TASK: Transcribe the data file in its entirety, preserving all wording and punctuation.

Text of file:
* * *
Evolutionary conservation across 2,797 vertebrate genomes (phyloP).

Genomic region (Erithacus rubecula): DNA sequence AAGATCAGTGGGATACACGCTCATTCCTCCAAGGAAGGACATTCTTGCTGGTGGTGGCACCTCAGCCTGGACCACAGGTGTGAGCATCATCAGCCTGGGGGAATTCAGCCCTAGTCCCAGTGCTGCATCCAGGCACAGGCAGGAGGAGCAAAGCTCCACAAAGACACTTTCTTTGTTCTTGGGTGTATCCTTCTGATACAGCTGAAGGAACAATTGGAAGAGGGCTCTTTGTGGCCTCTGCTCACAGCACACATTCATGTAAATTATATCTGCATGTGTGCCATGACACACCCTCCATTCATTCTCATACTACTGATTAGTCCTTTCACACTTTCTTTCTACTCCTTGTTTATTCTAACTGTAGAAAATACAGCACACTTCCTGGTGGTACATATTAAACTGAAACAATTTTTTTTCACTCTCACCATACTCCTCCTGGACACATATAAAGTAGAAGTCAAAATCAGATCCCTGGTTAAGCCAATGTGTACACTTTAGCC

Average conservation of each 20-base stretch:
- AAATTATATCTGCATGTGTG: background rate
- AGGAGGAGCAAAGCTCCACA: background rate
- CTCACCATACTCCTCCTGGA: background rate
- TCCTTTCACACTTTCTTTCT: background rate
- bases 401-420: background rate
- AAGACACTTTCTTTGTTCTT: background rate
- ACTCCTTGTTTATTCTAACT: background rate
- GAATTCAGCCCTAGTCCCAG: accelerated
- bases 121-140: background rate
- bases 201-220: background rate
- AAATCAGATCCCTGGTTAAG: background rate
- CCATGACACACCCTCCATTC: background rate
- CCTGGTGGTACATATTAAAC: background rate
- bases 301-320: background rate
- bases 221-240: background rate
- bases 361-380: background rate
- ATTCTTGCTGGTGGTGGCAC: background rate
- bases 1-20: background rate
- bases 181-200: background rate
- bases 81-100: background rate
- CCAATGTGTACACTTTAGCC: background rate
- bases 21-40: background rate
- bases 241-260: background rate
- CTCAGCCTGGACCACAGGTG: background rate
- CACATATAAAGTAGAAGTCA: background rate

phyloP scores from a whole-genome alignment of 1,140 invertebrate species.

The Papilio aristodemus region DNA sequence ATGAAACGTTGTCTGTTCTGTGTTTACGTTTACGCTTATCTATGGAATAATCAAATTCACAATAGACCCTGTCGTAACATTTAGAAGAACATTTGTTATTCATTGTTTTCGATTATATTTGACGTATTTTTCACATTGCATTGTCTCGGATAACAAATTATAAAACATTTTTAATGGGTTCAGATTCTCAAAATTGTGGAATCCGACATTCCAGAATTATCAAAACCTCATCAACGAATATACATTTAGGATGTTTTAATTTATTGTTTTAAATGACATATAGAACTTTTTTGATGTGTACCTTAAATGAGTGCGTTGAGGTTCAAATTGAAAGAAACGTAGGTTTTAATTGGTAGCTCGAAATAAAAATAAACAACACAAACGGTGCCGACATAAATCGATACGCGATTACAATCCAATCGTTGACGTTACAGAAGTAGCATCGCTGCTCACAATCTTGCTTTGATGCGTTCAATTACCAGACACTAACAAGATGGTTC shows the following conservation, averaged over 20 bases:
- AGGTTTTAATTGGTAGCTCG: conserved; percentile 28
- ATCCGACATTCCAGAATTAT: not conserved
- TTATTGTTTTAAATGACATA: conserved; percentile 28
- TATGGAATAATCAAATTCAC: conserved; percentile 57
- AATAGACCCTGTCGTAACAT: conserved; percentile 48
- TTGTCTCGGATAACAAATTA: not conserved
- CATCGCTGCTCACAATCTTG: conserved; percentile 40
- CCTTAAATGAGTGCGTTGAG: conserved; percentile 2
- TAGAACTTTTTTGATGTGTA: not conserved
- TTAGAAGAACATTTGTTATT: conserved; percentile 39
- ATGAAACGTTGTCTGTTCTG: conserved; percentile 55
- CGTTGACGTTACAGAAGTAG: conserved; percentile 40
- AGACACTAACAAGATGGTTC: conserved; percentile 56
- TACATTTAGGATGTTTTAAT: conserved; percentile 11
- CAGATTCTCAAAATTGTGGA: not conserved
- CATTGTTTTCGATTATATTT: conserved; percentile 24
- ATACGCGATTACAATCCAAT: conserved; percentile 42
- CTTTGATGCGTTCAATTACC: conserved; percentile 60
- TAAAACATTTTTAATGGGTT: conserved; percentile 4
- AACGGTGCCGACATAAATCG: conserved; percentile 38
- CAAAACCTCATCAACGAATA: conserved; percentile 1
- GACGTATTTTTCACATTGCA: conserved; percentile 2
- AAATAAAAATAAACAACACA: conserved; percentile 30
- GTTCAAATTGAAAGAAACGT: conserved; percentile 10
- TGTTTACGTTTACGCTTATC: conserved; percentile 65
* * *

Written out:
Evolutionary conservation across 2,797 vertebrate genomes (phyloP).

Genomic region (Erithacus rubecula): DNA sequence AAGATCAGTGGGATACACGCTCATTCCTCCAAGGAAGGACATTCTTGCTGGTGGTGGCACCTCAGCCTGGACCACAGGTGTGAGCATCATCAGCCTGGGGGAATTCAGCCCTAGTCCCAGTGCTGCATCCAGGCACAGGCAGGAGGAGCAAAGCTCCACAAAGACACTTTCTTTGTTCTTGGGTGTATCCTTCTGATACAGCTGAAGGAACAATTGGAAGAGGGCTCTTTGTGGCCTCTGCTCACAGCACACATTCATGTAAATTATATCTGCATGTGTGCCATGACACACCCTCCATTCATTCTCATACTACTGATTAGTCCTTTCACACTTTCTTTCTACTCCTTGTTTATTCTAACTGTAGAAAATACAGCACACTTCCTGGTGGTACATATTAAACTGAAACAATTTTTTTTCACTCTCACCATACTCCTCCTGGACACATATAAAGTAGAAGTCAAAATCAGATCCCTGGTTAAGCCAATGTGTACACTTTAGCC

Average conservation of each 20-base stretch:
- AAATTATATCTGCATGTGTG: background rate
- AGGAGGAGCAAAGCTCCACA: background rate
- CTCACCATACTCCTCCTGGA: background rate
- TCCTTTCACACTTTCTTTCT: background rate
- bases 401-420: background rate
- AAGACACTTTCTTTGTTCTT: background rate
- ACTCCTTGTTTATTCTAACT: background rate
- GAATTCAGCCCTAGTCCCAG: accelerated
- bases 121-140: background rate
- bases 201-220: background rate
- AAATCAGATCCCTGGTTAAG: background rate
- CCATGACACACCCTCCATTC: background rate
- CCTGGTGGTACATATTAAAC: background rate
- bases 301-320: background rate
- bases 221-240: background rate
- bases 361-380: background rate
- ATTCTTGCTGGTGGTGGCAC: background rate
- bases 1-20: background rate
- bases 181-200: background rate
- bases 81-100: background rate
- CCAATGTGTACACTTTAGCC: background rate
- bases 21-40: background rate
- bases 241-260: background rate
- CTCAGCCTGGACCACAGGTG: background rate
- CACATATAAAGTAGAAGTCA: background rate

phyloP scores from a whole-genome alignment of 1,140 invertebrate species.

The Papilio aristodemus region DNA sequence ATGAAACGTTGTCTGTTCTGTGTTTACGTTTACGCTTATCTATGGAATAATCAAATTCACAATAGACCCTGTCGTAACATTTAGAAGAACATTTGTTATTCATTGTTTTCGATTATATTTGACGTATTTTTCACATTGCATTGTCTCGGATAACAAATTATAAAACATTTTTAATGGGTTCAGATTCTCAAAATTGTGGAATCCGACATTCCAGAATTATCAAAACCTCATCAACGAATATACATTTAGGATGTTTTAATTTATTGTTTTAAATGACATATAGAACTTTTTTGATGTGTACCTTAAATGAGTGCGTTGAGGTTCAAATTGAAAGAAACGTAGGTTTTAATTGGTAGCTCGAAATAAAAATAAACAACACAAACGGTGCCGACATAAATCGATACGCGATTACAATCCAATCGTTGACGTTACAGAAGTAGCATCGCTGCTCACAATCTTGCTTTGATGCGTTCAATTACCAGACACTAACAAGATGGTTC shows the following conservation, averaged over 20 bases:
- AGGTTTTAATTGGTAGCTCG: conserved; percentile 28
- ATCCGACATTCCAGAATTAT: not conserved
- TTATTGTTTTAAATGACATA: conserved; percentile 28
- TATGGAATAATCAAATTCAC: conserved; percentile 57
- AATAGACCCTGTCGTAACAT: conserved; percentile 48
- TTGTCTCGGATAACAAATTA: not conserved
- CATCGCTGCTCACAATCTTG: conserved; percentile 40
- CCTTAAATGAGTGCGTTGAG: conserved; percentile 2
- TAGAACTTTTTTGATGTGTA: not conserved
- TTAGAAGAACATTTGTTATT: conserved; percentile 39
- ATGAAACGTTGTCTGTTCTG: conserved; percentile 55
- CGTTGACGTTACAGAAGTAG: conserved; percentile 40
- AGACACTAACAAGATGGTTC: conserved; percentile 56
- TACATTTAGGATGTTTTAAT: conserved; percentile 11
- CAGATTCTCAAAATTGTGGA: not conserved
- CATTGTTTTCGATTATATTT: conserved; percentile 24
- ATACGCGATTACAATCCAAT: conserved; percentile 42
- CTTTGATGCGTTCAATTACC: conserved; percentile 60
- TAAAACATTTTTAATGGGTT: conserved; percentile 4
- AACGGTGCCGACATAAATCG: conserved; percentile 38
- CAAAACCTCATCAACGAATA: conserved; percentile 1
- GACGTATTTTTCACATTGCA: conserved; percentile 2
- AAATAAAAATAAACAACACA: conserved; percentile 30
- GTTCAAATTGAAAGAAACGT: conserved; percentile 10
- TGTTTACGTTTACGCTTATC: conserved; percentile 65